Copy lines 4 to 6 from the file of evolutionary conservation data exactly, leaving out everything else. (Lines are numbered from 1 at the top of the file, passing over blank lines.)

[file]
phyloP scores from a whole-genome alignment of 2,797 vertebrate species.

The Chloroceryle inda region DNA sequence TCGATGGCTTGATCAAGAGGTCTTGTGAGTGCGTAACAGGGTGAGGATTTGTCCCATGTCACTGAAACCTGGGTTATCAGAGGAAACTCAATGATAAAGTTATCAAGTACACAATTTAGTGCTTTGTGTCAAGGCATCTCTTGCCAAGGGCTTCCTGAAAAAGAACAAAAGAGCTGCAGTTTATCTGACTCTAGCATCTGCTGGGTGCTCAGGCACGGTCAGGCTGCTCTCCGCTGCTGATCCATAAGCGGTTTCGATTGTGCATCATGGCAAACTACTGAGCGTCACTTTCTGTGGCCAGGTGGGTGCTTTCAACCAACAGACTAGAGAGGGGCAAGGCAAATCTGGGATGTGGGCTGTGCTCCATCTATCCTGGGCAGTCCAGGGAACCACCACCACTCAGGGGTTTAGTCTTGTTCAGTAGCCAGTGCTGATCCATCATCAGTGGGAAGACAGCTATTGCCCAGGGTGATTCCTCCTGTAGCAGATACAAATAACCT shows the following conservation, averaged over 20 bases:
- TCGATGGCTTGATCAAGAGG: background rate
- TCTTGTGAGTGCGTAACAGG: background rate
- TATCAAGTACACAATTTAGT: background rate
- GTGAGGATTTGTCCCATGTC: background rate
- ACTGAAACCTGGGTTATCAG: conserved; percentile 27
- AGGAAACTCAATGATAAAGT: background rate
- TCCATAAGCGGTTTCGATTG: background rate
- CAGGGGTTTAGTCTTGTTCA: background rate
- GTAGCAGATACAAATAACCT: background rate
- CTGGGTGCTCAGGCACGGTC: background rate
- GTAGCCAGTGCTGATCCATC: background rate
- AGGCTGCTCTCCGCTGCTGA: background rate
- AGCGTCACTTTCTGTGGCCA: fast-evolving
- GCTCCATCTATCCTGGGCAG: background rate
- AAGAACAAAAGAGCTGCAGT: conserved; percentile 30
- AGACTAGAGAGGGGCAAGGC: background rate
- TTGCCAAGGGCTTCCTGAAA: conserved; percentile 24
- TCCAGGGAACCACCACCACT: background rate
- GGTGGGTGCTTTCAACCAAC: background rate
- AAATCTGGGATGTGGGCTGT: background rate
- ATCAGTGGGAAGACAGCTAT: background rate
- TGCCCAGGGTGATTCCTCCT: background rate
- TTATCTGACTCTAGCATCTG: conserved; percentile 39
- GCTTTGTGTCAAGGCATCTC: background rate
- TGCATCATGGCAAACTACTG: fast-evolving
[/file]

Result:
- TCTTGTGAGTGCGTAACAGG: background rate
- TATCAAGTACACAATTTAGT: background rate
- GTGAGGATTTGTCCCATGTC: background rate